45. Fade In or Out of a Video Clip
BEFORE YOU BEGIN
29 About the Timeline and Video Tracks
31 Set Video and Audio Track Display
44 About Transitions
48 Save a Custom-Designed Transition
67 About Keyframing
72 Control a Video Track's Opacity over Time
75 Control a Video Effect with Keyframes
In this task, you will begin by adding a quick and easy transition between two video clips. Premiere Elements enables you to fade in or out of a clip with a few keystrokes. The Fade In and Fade Out effect is a very effective transition and is probably the second most usednext to the straight cut (and you can certainly argue whether the straight cut is actually a transition).
If you have two clips side by side on the Timeline with no transition, you have a straight cut. Cutting directly from one clip to the next is the most commonly used method for moving from one clip to the next. No frills or twirls. If you place still images on the Timeline and do not add transitions between the stills, you will have room to apply Ken Burns-type effects such as Pan and Zoom.
However, there are many cases where a pan, zoom, or a straight cut just doesn't work. You need something not too flashy or dramatic, just a nice little transition from one image to the next. That is were the Fade In and Fade Out effect comes in handy.
45. Fade In or Out of a Video Clip
Set Clip Opacity View
Make sure you have two clips side by side on the same track on the Timeline. Right-click each of these clips and make sure the Clip Opacity option is checked in the clip's context menu. This is the default setting, so if you haven't changed from the default, this option should already be checked. If it is not, select it by simply clicking Clip Opacity. In doing this, you can later see the modifications Premiere Elements has made to your clip's opacity. Opacity is another word for transparency; if a clip has 0% opacity, it is 100% transparent and therefore is invisible; at 100% opacity, it is 0% transparent.
Select Fade Out for Clip 1
To create the transition, you want the last frames of the first clip to fade out into black and the first frames of the second clip to fade in from black. Right-click the first video clip on the Timeline and select Fade Out Video from the context menu.
If you right-click an audio clip instead of a video clip, you have the option of selecting Fade In Audio or Fade Out Audio.
Select Fade In for Clip 2
Right-click the second video clip on the Timeline (the clip you want to fade in to) and select Fade In Video from the context menu.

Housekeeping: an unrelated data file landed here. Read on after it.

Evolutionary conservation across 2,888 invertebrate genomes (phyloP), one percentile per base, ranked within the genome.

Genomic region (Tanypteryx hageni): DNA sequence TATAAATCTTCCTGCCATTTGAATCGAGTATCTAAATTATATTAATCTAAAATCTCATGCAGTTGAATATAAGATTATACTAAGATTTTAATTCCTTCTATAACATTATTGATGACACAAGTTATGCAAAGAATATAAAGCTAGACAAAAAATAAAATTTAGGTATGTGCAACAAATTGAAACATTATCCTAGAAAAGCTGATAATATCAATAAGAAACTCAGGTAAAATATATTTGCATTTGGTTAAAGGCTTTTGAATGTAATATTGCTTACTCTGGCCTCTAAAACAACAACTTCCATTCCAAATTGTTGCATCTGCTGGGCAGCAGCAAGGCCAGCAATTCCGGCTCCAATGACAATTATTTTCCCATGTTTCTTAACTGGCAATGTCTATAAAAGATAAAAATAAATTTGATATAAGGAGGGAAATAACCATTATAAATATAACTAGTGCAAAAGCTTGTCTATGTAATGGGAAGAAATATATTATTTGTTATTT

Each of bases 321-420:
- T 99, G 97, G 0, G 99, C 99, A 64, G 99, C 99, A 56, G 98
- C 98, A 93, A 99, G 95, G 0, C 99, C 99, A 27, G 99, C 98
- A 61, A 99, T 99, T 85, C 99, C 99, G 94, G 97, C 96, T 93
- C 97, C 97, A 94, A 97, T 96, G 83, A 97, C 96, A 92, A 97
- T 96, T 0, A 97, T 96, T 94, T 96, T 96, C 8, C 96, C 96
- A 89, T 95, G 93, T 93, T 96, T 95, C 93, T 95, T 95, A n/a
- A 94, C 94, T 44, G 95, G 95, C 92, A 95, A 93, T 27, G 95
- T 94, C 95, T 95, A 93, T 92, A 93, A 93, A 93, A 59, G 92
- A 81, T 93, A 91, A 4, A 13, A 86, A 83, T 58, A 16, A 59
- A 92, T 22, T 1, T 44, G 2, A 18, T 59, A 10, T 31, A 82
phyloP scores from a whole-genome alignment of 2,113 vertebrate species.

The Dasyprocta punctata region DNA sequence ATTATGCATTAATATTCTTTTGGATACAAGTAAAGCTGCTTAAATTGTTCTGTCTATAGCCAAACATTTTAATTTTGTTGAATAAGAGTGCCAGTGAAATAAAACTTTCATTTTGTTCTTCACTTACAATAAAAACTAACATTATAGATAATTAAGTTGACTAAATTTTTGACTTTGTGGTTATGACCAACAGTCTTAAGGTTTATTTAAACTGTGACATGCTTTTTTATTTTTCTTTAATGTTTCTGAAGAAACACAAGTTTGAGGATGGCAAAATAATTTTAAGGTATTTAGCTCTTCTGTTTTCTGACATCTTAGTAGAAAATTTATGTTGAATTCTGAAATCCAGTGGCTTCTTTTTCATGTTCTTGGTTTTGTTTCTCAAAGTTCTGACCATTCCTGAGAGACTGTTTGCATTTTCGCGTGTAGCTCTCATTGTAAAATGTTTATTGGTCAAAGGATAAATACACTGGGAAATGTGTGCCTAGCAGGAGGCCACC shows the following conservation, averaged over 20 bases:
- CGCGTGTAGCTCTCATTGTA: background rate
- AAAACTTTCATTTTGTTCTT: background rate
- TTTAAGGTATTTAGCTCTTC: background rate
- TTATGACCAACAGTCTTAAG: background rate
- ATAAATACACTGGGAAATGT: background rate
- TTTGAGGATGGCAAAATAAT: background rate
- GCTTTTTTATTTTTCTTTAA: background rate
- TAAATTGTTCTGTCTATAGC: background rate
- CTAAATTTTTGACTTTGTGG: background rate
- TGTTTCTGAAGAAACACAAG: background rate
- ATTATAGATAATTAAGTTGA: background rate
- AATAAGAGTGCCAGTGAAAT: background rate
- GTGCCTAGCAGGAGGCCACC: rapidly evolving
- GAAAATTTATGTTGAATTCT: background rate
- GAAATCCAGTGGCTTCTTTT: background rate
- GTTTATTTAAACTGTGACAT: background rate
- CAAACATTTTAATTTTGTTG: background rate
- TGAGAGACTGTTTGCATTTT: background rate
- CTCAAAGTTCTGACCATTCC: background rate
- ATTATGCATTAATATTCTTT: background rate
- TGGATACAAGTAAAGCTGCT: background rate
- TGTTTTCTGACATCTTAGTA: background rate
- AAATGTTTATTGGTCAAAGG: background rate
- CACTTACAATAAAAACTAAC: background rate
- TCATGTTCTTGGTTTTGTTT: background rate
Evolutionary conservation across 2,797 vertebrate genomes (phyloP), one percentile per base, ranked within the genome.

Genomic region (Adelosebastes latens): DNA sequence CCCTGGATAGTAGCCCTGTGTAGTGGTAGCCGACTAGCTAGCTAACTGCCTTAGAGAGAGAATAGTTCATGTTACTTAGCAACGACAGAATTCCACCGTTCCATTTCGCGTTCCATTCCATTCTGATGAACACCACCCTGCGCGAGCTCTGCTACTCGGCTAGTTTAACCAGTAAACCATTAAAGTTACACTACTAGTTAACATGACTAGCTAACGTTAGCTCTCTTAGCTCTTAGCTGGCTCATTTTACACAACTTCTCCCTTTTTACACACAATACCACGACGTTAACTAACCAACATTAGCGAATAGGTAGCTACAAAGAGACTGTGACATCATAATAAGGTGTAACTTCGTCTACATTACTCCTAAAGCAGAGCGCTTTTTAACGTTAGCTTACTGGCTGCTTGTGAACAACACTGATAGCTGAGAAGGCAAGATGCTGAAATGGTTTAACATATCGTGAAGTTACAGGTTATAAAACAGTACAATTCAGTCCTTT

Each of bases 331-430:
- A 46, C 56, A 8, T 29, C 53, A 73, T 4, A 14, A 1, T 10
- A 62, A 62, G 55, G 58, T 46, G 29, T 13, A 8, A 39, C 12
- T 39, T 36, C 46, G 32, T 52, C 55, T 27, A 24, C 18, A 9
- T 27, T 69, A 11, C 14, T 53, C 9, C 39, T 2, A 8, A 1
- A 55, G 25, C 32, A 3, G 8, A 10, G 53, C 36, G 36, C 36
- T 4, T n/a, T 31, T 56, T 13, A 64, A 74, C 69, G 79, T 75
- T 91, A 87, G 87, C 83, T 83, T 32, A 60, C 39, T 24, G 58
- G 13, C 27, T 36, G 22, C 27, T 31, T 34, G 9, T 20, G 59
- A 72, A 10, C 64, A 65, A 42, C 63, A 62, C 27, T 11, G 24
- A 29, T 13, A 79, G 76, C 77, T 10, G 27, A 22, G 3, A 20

Or Select Fades from the Properties Panel
If you don't like working with context menus, you can apply the Fade Out and Fade In effects to the two clips by using the Properties panel. Click to select the first clip and open it in the Properties panel. Click the triangle to the left of the Opacity section to open the Opacity properties for the selected clip. Notice the two options: Fade In and Fade Out (each has a triangle icon to give you a visual indication of how the effect works). Click to apply the appropriate Fade In or Fade Out effect to the selected clip.
View the Transition
Move the CTI back to a point before the Fade Out effect starts for the first clip. Click the Play button on the Monitor panel to start the movie rolling. Observe how clip 1 fades out into black and clip 2 fades in from black.
View the Keyframes
Looking at the Timeline, you can see that applying a fade sets a keyframe marker at the Fade In and Fade Out points. The small diamond shape along the line over the frames of the clip is a keyframe marker, or keyframe point. You can adjust the start, duration, and end of the fade by dragging the markers with your mouse. As your mouse pointer is over a keyframe marker, notice that the mouse pointer changes: It has a small dot at the bottom of the arrow. The markers can be moved anywhere along your clip and allow you to customize the length of your fades. For additional information on keyframes, see 67 About Keyframing. If you're pleased with the resultant fade effect, you can save this customized transition as discussed in 48 Save a Custom-Designed Transition. For information on how to transition audio clips, see 47 Add an Audio Transition.